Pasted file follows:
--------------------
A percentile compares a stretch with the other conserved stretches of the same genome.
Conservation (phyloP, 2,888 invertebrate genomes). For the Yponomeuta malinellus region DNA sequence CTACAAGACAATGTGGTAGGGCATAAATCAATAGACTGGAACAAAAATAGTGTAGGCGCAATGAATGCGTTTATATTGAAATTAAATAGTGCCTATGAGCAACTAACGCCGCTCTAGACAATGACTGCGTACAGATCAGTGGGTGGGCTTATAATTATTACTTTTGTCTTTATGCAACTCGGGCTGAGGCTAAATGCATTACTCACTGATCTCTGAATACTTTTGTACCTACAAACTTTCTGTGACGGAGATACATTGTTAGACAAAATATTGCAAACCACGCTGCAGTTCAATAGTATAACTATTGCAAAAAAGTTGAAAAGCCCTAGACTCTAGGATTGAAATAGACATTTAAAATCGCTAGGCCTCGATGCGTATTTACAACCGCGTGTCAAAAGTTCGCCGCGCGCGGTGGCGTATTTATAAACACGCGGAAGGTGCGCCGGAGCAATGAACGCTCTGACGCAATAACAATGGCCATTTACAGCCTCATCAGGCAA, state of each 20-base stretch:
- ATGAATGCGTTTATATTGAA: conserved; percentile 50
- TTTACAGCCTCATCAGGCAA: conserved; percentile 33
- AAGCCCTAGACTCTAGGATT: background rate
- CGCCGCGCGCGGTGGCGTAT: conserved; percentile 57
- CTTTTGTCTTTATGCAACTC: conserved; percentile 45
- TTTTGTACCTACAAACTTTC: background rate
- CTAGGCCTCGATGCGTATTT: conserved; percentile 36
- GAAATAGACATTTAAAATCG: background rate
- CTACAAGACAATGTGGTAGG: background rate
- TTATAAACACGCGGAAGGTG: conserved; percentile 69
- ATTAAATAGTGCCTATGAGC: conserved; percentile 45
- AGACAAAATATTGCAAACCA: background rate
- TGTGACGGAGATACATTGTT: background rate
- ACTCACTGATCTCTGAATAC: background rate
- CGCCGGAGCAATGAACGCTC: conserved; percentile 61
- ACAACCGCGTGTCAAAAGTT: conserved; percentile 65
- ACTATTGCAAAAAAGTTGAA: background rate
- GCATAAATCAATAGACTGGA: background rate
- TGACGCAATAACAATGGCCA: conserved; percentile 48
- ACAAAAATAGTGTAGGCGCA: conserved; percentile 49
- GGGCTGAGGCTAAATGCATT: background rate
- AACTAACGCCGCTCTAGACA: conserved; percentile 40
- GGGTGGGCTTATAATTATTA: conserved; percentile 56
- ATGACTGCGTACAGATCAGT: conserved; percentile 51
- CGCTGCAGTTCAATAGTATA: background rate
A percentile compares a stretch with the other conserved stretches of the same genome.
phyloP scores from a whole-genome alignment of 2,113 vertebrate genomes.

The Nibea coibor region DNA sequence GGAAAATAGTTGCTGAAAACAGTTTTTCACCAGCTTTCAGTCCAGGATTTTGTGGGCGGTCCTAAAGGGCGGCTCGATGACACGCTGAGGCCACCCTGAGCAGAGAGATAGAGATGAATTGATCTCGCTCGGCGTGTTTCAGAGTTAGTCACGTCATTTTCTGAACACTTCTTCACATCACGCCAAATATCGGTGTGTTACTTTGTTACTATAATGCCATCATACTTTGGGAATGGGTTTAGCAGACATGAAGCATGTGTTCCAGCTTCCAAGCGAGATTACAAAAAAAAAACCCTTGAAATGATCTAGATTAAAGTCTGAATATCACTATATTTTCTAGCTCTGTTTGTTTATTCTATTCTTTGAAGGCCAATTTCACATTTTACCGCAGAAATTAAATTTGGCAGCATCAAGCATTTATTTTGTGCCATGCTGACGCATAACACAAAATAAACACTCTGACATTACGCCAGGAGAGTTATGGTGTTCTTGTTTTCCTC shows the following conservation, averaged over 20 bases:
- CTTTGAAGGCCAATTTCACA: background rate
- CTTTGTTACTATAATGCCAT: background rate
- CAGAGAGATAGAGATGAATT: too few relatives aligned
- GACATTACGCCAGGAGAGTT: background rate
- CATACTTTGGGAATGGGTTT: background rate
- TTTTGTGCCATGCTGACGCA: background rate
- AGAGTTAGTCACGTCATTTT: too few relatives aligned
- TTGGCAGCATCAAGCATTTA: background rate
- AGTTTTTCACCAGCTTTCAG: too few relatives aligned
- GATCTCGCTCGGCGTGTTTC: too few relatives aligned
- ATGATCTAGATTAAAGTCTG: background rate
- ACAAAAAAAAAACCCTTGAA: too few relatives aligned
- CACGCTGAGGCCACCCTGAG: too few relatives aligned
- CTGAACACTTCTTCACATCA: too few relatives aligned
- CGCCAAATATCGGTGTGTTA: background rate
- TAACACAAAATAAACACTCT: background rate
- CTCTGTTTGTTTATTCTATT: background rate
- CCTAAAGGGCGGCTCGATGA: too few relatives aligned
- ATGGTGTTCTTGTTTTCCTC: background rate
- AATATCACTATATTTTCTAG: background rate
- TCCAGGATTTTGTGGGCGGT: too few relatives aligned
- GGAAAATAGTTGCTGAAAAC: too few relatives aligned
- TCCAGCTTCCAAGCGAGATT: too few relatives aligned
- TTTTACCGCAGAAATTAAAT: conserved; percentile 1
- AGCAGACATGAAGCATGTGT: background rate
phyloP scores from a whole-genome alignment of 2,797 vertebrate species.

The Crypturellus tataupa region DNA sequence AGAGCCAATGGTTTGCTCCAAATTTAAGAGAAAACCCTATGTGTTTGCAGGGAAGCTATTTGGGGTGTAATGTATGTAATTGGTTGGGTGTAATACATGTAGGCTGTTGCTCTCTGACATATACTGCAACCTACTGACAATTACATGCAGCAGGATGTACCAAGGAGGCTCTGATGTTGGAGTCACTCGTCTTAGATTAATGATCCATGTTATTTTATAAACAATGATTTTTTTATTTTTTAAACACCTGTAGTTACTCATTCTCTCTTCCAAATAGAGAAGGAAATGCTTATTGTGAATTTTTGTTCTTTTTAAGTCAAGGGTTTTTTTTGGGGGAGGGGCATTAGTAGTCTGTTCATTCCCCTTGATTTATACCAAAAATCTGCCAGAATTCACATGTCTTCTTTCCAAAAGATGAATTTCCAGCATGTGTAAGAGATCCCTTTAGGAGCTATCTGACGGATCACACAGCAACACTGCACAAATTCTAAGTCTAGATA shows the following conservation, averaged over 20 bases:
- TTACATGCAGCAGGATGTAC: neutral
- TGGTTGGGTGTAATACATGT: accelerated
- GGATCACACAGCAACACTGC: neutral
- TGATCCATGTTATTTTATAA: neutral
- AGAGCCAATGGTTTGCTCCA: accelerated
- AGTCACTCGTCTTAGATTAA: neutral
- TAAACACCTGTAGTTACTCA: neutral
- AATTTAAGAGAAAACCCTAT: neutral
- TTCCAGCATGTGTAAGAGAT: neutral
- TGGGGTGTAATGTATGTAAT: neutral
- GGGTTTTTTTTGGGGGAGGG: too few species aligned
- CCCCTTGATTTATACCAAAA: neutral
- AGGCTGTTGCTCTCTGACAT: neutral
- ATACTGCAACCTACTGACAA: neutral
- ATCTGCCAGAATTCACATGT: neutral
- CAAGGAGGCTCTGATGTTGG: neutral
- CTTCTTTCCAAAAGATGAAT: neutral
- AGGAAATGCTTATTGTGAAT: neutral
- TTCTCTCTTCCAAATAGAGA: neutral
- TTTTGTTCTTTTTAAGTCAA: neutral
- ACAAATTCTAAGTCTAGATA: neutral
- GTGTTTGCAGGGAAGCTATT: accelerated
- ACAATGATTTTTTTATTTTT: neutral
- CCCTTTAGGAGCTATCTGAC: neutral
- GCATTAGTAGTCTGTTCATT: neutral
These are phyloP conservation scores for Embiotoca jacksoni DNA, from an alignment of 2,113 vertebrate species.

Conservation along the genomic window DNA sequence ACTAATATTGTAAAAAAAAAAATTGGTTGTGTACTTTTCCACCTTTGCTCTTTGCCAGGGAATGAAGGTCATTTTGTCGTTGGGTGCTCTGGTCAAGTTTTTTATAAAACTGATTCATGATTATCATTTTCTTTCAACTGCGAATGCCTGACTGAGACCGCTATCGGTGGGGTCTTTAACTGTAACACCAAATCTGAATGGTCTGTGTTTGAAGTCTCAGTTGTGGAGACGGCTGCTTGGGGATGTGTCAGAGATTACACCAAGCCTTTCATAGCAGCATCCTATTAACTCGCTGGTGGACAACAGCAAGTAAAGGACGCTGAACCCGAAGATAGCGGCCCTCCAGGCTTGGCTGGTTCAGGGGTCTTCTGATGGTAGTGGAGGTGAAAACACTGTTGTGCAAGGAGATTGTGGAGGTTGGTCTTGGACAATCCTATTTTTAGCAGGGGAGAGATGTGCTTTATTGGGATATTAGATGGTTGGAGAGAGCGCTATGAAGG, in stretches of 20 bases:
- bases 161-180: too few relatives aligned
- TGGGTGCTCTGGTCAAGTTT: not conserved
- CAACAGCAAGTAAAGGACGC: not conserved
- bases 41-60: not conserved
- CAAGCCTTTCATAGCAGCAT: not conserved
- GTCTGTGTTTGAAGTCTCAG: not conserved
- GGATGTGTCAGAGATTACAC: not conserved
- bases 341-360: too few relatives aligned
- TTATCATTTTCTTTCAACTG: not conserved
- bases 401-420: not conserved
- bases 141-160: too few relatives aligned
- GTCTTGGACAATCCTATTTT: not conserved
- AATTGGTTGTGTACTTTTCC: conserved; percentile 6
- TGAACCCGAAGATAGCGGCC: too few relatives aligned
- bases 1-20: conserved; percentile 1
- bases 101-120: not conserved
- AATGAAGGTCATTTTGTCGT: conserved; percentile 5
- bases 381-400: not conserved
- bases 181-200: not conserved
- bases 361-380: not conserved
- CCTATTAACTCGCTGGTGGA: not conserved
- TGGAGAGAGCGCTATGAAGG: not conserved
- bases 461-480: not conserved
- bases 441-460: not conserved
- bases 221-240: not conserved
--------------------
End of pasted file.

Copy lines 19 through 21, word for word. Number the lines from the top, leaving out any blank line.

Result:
- ACTATTGCAAAAAAGTTGAA: background rate
- GCATAAATCAATAGACTGGA: background rate
- TGACGCAATAACAATGGCCA: conserved; percentile 48